Afterward Agassi said he thought the spectators would love his grandstand play. Instead the proud porte‚Äö√†√∂¬¨¬±s of the old port city responded with whistles and boos as well as a certain amount of shock—a reaction not unlike that of Agassi's mother when she reached him over an international telephone line a few hours later. Even McEnroe was taken aback. "Andre's young and naive, but that was unbelievable," he said. "Too much ham, too insulting to the other guy. Hopefully, he learned a lesson in a spot where it didn't hurt the team."
Although Agassi was apologetic, he later told Flach the hotdog catch was something "I've always wanted to do." Then again, perhaps the bush move was his response to the U.S.'s being relegated to the Davis Cup's bush leagues. Since McEnroe and Jimmy Connors boored their way to defeat in Sweden in 1984—and were, in effect, drummed from the U.S. traveling squad because of their behavior—the American Davis Cup team had to play seven of eight ties on the road. Connors wasn't on hand for any of them, and McEnroe participated only in the one at home. If this seems akin to the Lakers wading through the playoffs without Magic and Kareem, it is. Only it's worse: In the NBA, the crowds on the road don't throw bottle caps at your head.
Death threats hung over the U.S. team last year in Paraguay. A 3-2 defeat there left the U.S. one loss away from a fate worse than death: relegation out of the 16-team World Group and into zonal play, where a team doesn't even get to compete for the Cup. Sure enough, the U.S. squad, with McEnroe back, then lost to Boris Becker-led West Germany in Hartford, Conn., and America was shipped down to the minors.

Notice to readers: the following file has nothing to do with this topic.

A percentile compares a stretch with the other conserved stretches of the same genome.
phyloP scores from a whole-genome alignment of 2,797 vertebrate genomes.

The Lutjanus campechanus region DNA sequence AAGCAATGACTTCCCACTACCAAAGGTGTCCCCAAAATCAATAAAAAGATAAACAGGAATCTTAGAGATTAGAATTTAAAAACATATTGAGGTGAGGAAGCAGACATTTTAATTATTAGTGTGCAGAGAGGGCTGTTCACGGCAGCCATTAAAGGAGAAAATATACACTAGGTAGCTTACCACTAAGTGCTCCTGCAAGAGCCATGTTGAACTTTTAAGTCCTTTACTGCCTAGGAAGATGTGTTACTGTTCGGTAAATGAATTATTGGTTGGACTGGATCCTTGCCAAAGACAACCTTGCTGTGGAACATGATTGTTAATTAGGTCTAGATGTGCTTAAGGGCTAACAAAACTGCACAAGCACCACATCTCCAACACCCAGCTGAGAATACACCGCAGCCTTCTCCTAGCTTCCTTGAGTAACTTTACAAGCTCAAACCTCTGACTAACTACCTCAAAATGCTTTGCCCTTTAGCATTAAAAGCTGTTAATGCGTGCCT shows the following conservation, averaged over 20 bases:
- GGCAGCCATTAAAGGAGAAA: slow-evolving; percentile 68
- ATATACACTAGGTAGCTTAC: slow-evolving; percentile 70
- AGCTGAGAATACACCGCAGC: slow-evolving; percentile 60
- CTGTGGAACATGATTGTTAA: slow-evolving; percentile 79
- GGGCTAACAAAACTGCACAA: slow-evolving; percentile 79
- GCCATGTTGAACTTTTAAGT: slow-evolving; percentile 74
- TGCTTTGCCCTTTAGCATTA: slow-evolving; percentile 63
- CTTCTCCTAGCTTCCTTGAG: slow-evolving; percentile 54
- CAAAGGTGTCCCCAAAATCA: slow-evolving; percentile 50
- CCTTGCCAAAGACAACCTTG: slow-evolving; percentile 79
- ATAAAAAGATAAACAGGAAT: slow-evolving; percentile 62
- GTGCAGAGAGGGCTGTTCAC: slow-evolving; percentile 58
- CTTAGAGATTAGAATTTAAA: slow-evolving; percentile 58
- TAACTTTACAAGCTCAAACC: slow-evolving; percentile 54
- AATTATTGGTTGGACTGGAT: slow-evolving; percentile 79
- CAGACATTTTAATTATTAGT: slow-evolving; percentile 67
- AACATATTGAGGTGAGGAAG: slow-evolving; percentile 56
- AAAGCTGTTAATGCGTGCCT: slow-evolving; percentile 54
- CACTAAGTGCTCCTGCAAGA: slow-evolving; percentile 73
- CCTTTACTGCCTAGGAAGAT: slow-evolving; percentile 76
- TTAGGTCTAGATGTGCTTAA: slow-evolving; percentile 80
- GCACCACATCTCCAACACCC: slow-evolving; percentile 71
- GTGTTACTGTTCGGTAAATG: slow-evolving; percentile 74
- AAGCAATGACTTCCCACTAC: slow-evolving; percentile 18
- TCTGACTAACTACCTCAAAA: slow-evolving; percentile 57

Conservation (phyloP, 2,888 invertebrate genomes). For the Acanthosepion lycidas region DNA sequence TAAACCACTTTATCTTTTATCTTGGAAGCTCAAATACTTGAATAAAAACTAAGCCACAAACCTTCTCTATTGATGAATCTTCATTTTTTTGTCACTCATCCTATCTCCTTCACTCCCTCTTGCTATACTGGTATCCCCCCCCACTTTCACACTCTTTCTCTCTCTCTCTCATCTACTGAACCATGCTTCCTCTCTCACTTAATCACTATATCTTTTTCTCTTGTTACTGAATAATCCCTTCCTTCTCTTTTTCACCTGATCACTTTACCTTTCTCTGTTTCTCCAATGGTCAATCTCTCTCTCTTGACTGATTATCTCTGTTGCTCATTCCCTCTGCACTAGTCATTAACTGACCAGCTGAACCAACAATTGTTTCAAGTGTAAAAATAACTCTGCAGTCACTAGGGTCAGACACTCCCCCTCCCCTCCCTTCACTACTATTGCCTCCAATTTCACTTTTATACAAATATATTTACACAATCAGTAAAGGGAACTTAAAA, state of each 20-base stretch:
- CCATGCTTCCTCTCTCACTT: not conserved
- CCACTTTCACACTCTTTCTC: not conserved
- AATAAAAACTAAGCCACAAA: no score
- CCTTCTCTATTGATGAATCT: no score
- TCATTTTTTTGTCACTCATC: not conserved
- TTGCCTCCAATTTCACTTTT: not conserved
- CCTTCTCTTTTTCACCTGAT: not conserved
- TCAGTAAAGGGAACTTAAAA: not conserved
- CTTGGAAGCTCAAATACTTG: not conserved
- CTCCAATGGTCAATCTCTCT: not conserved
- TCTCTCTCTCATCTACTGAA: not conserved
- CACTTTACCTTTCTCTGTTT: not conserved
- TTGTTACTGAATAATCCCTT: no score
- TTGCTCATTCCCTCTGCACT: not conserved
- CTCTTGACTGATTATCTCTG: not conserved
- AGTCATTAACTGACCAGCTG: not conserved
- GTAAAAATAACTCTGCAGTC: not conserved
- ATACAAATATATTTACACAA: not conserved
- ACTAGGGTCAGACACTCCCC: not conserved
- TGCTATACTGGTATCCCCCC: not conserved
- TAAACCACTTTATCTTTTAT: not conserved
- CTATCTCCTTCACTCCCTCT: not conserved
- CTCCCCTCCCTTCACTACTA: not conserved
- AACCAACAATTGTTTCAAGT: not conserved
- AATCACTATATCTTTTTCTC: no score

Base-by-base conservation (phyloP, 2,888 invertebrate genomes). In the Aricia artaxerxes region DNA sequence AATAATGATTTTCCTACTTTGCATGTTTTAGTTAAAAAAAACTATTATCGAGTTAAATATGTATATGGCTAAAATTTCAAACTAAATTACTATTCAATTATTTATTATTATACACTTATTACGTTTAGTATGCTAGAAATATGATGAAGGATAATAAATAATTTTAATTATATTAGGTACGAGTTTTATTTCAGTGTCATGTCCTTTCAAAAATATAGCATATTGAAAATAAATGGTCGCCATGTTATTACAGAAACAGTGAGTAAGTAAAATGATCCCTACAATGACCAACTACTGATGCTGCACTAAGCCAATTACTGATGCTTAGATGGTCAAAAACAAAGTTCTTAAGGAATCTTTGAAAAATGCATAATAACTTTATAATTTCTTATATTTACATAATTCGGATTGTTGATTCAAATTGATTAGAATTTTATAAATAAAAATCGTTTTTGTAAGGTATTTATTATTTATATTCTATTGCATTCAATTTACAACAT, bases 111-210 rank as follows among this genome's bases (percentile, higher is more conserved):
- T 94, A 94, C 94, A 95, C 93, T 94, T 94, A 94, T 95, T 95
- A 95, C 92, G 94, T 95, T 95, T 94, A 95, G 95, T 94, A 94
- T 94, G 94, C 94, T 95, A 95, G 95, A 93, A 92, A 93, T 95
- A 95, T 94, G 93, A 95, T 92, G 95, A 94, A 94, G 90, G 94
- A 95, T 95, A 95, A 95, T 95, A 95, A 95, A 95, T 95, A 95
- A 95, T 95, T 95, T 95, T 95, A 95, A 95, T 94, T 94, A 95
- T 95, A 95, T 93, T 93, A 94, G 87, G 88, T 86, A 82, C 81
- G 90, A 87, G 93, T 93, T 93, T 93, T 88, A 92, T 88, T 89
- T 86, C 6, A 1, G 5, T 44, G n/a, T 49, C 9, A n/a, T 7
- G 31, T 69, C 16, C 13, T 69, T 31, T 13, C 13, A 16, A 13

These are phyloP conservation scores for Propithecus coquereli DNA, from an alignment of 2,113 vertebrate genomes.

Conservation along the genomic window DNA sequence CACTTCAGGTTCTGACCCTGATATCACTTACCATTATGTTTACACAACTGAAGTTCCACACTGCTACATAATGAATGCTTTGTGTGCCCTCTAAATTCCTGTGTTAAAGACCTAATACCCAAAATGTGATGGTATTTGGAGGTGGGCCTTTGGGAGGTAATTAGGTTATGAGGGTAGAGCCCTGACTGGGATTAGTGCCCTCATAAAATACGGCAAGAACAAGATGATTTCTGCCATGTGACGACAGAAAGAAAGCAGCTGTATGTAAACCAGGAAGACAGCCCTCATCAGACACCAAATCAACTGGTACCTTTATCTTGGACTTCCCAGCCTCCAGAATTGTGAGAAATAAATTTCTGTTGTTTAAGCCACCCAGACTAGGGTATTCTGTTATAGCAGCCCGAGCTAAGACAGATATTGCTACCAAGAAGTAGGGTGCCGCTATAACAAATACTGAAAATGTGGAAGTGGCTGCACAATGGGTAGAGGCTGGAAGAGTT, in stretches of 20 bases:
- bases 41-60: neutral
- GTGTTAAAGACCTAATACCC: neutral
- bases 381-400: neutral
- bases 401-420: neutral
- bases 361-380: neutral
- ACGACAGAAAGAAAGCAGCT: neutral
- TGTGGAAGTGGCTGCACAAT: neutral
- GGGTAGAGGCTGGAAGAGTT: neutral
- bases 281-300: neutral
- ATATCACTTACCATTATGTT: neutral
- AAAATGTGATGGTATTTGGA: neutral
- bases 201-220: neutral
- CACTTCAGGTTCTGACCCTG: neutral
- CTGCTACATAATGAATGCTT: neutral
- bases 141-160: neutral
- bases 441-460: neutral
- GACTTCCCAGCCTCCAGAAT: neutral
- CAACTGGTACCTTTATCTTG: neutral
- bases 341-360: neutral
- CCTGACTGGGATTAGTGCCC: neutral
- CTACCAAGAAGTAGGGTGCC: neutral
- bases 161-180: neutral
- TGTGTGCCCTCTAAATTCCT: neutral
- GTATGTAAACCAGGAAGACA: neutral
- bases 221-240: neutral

Beating Peru in Lima this spring was the first step back. But Argentina, with its 3-0 record against the Yanks on the bronze dirt of Buenos Aires, figured to be a much tougher test. McEnroe was sufficiently motivated. This Davis Cup tie, he said, was "a personal vendetta against Argentina. Nobody in America cares about this match, but I've got personal goals. I want to win in this stadium." And, said Mac, "with Andre around I won't force myself into the frame of mind where I have to win."
In other words, the old man could get bailed out by the kid? "I'm just an old-timer trying to get into the new stuff," said McEnroe while explaining how he had practiced with Agassi's racket, which has a rubber band tied between two strings at the bottom of the head. "It really does lessen the vibration on my elbow. I want to try it again."